Forget marketing, just gimme the darn info, please!

business and consumers, marketing and advertising

After buying a cordless phone for my new apartment a while back, I learned — after the 30 day free-return period — that the stupid thing didn’t have the capability to turn the ringer off. Given that I receive junk faxes at all hours of the day and night, this is a pretty important feature that’s missing, since my phone is in my bedroom and I don’t fancy being woken up several times in the middle of the night.

So, after an extended period of cheapness and stubbornness (just disconnecting the phone at night), I decided that it’s time for me to get a new cordless phone.

You’d think that this would be a relatively pleasant and painless process. And you’d be wrong.

First stop, Amazon.com, a retailer I’ve trusted and appreciated for a long time.

Hmm… no info on whether any of their listed phones let one turn off the ringer. Adjustable volume? Check. But actually turning it off? Nope.

So, undaunted, I found a few phones on Amazon.com that were within my price range, noted the item numbers, and then googled for the info:

“GE cordless 25893GE3 manual”

Lots of unrelated crap, and — for other related searches — lots of spam, including one link that redirected me to ebay. And not even the phones section of ebay, just the front page. Charming.

Pressing on, I decided to go to GE’s Web site.
Which led me to Thomson Electronics site.
Whereupon I had to download a PDF manual.
Which didn’t say anything whatsoever about being able to turn the ringer off.

This was now turning into an unstoppable quest. I WAS going to find this information, dangit, because I had nothing more important to do on a Friday afternoon, like my laundry, or job searching, or my taxes, or answering my backlog of a few thousand e-mails, and so on.

So I called up GE.
After navigating through a deliriously long menu, I found that — surprise — they offered assistance for everything — TVs, VCRs, Camcorders — except for their cordless phones. I pressed “4” for audio anyway. Hey, a phone has audio, right?

After waiting on hold for a few moments, I was transferred to someone who insisted I had to register to ask any questions. She needed my name, address, telephone number, and…

“Whoa, whoa… I just have a simple question!” I protested. “I don’t own this phone. I don’t need to be on file for a warranty. I just need info!”

Clearly reading from her script, the teledroid apologized, but insisted that she had to enter this information in her computer in order to access the information I requested. I had fun coming up with fake info for her, but not enough fun that I forgot I was spending my time and long distance money on this stupid endeavor.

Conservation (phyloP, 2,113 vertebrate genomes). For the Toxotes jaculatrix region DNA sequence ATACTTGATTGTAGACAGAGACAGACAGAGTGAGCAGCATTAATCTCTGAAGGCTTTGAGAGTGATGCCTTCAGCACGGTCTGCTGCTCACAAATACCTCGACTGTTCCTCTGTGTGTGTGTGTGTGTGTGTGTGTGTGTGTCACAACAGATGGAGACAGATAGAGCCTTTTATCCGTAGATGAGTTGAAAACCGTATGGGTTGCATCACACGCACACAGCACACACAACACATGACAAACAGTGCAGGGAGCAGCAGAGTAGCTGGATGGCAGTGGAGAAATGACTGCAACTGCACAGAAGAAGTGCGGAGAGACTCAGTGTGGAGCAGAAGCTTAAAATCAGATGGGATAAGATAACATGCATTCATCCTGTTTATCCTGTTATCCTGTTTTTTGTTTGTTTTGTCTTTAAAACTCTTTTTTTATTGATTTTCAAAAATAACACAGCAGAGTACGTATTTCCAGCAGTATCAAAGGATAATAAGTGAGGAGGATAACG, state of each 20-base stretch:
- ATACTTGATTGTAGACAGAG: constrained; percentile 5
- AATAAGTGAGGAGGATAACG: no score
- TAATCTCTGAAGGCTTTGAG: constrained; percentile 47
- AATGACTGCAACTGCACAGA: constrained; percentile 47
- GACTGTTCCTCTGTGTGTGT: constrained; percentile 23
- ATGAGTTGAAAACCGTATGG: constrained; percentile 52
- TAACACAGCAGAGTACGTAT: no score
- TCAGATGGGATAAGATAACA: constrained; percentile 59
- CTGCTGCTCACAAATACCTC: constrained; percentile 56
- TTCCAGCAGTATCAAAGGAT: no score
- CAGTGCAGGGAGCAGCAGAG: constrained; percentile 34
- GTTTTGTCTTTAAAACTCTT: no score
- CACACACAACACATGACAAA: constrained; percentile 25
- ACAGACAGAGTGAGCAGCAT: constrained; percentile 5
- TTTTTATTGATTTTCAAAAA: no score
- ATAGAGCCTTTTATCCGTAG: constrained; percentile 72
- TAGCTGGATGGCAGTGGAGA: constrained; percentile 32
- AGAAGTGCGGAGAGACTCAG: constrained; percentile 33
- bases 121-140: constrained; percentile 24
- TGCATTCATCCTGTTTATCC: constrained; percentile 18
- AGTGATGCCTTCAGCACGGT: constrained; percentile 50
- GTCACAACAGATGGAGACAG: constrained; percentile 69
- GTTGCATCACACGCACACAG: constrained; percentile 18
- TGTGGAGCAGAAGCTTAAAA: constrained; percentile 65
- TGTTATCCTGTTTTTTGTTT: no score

She then asked me — three times — whether I was a business or a consumer, and also what the serial number was on the item I needed info for. “I… DON’T… HAVE…A… SERIAL… NUMBER!” I said, not quite shouting, but certainly emphatically. I explained, once again, that I didn’t own this phone [and, I wanted to add, at this rate, would likely never, ever, ever think of buying it], so I couldn’t possibly have a serial number [unless she wanted me to make that up, too].

Finally, the moment I had been waiting for. I was cleared to ask my oh-so-detailed question — “Does cordless phone model 25893GE3 have an option to turn off the ringer?”

Then she put me on hold. For ten minutes.

“Sir…?” she came back with, tentatively, “I’m sorry, but I’m not able to obtain that information. The phone is either too new or too old, and I don’t have access to the manual.”

Aaaaaaaaaaaaaagh!

The moral of this story, because of course, every good blog entry should have a moral, is DON’T FRIGGIN’ BUY GE PHONES!

No, no, wait, that’s not quite it. I bet I’d get a similar runaround from other cordless phone manufacturers.

The moral, actually, is one that I wish to pound home to all the consumer electronic companies out there:

Take a fraction of the money you’re now spending making shiny happy neato packaging and the cash you’re spending on cutesy and gee-whiz advertising, and put it towards making information about your products more accessible.

Oh yeah, and revising your horrid pre-sales service.

Maybe there aren’t enough people like me who actually care about what we’re gonna be spending $60-$150 on, but I’d like to hope that others might appreciate knowing a bit more about their purchases before they plunk down their hard-earned cash.

4 comments… add one
  • Matt Hendrickson Feb 13, 2004

    Dude, sometimes you just need to get out of the house and go to your local Best Busy (or Circuit City or OfficeMax, etc.) There, you can see the merchandise, and I bet there’s some salesperson who has a friggin’ clue!

  • Sharon Mar 11, 2007

    I’m going through the same hassle (there are probably millions of us). All I’m trying to do is change the stupid date and time on a GE speakerphone/answering machine. I lost the manual. And what’s up with Google lately? Just one giant, belching selling machine. Actual pertinent sites and information is buried under an avalanche of crap. I feel like I accidentally turned on commercial TV.

  • Mark Feb 27, 2008

    Advertisement and services are both the different aspects of marketing,
    company will always have good policies for marketing products which we are reading each and every carefully,
    But companies products and privacy policies are very much strict, that we don’t spent time to read it.

  • Online Shopping May 26, 2008

    Lol, nice comment by Mark,
    You mean to say people finds time for what they need and other than these all are worthless for them.

What do you think?